The following is a sample extract of an unedited draft chapter of our forthcoming book, Tax Return Made Simple which addresses each of the 12 challenges that stop most business owners from doing their tax return and their accounts.
Challenge 2: Believing you can’t do your tax return and/or get your accounts in order.
Solution: Believe that you can.
You may have heard the phrase ‘whether you believe you can or can’t you’re right’ by Henry Ford. Or maybe Louise Hay’s “change your thinking, change your world” or something similar. The concept has got a bit fluffy (in my opinion) over the years but the underlying message is the same – If you think you can’t do something, you will always believe that.
If on the off chance it ever does happen, you will then think it’s a fluke and seek an explanation why it did happen. There is a psychological term used to describe this and it’s called cognitive dissonance, which describes the process when your brain looks for an explanation for the abnormalities between your beliefs and your reality.
For example, perhaps something really good happened to you one day and you wanted to know why. Maybe your favourite sports team won a competition that day, or since this is a business book, maybe you won a great contract. If you believed that these things didn’t normally happen to you, you would have then looked for something else to explain it, to understand why it happened, so you may have then assigned the good luck to a t-shirt or underwear you had on that day or something else equally random, such as a routine.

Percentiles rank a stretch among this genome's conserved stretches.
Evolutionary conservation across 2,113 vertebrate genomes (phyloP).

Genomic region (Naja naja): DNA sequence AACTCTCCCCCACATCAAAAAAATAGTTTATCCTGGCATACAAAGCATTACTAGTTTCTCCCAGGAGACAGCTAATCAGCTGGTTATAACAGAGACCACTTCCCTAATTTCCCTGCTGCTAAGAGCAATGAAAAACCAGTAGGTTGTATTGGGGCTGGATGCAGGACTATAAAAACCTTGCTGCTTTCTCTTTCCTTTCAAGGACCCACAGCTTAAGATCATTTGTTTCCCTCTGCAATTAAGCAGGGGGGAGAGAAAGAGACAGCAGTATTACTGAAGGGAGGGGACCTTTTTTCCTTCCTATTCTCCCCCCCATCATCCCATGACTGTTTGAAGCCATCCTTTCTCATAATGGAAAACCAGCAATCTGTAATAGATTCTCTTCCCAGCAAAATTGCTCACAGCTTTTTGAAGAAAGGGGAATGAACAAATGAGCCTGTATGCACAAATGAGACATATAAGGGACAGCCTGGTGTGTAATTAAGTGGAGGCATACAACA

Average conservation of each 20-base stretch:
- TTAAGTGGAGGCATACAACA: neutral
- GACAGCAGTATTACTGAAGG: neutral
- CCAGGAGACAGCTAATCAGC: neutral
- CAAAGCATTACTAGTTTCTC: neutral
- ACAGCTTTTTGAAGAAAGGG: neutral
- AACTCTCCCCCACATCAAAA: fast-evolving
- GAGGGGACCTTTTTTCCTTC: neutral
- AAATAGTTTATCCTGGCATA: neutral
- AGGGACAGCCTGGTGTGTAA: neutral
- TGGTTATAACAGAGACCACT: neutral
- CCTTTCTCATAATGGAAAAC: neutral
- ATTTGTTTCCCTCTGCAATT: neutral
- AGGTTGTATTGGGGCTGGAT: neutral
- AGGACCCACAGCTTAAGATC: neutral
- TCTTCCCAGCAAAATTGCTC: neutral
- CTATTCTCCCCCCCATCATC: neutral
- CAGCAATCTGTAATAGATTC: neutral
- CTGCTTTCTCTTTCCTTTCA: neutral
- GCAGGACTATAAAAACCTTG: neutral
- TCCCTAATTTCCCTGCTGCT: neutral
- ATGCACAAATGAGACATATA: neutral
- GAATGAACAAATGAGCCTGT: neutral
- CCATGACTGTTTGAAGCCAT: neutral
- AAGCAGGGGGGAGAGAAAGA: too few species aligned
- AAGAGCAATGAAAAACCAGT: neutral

If you believe that you can’t do your accounts, keep them up to date nor do your tax return then you will always believe that. Anytime you do, you will think it’s a fluke or all down to the lucky shirt.
However, I’m now going to introduce to you another psychological term which explains why the cognitive dissonance is so strong. It’s called confirmation bias which happens when we believe something.
Confirmation bias occurs when we actively look for evidence that supports a belief (which is when believing you can’t do something is further compounded as described above) and we adapt our behaviour, where possible (consciously and unconsciously), to ensure that what happens meets our expectation. This is a very prominent concept in experiments, thus why it’s important scientists must show details of their workings so it can be replicated by others. No-one is exempt from confirmation bias (nor from cognitive dissonance).
If you don’t believe you can do your accounts then any action you do take could unconsciously sabotage it, to ensure your expectations support your belief.
Thus when doing your accounts and being in control of your money, instead of looking for a reason why it was a fluke (cognitive dissonance), I suggest you start looking for evidence to support why it was possible and challenge any belief that says it isn’t (confirmation bias) and get curious about your behaviour.
I want you to start believing ‘maybe you can do this’ and start looking for all the signs that tell you that you can (again to confirm your belief). Experiment and see what happens. But just like a scientist, do it with full awareness of what you’re believing or not believing and assess the evidence objectively. Even ask for a second opinion or two!
I believe you are an intelligent person who is more than capable and that you can add up, even if you do need a calculator or spreadsheet to help you. These are the basics needed to do a tax return, that and knowing what to claim but we’ll cover those in chapter 7-8.
End of preview.
To read more, sign up to receive the FULL preview HERE. Only available until 25th November! By receiving the full preview of Tax Return Made Simple, all I ask in return is feedback by 30th November, and if you would some free advertising, a book review for insertion in the published professional edition. Then we hope you tell all your business friends about it.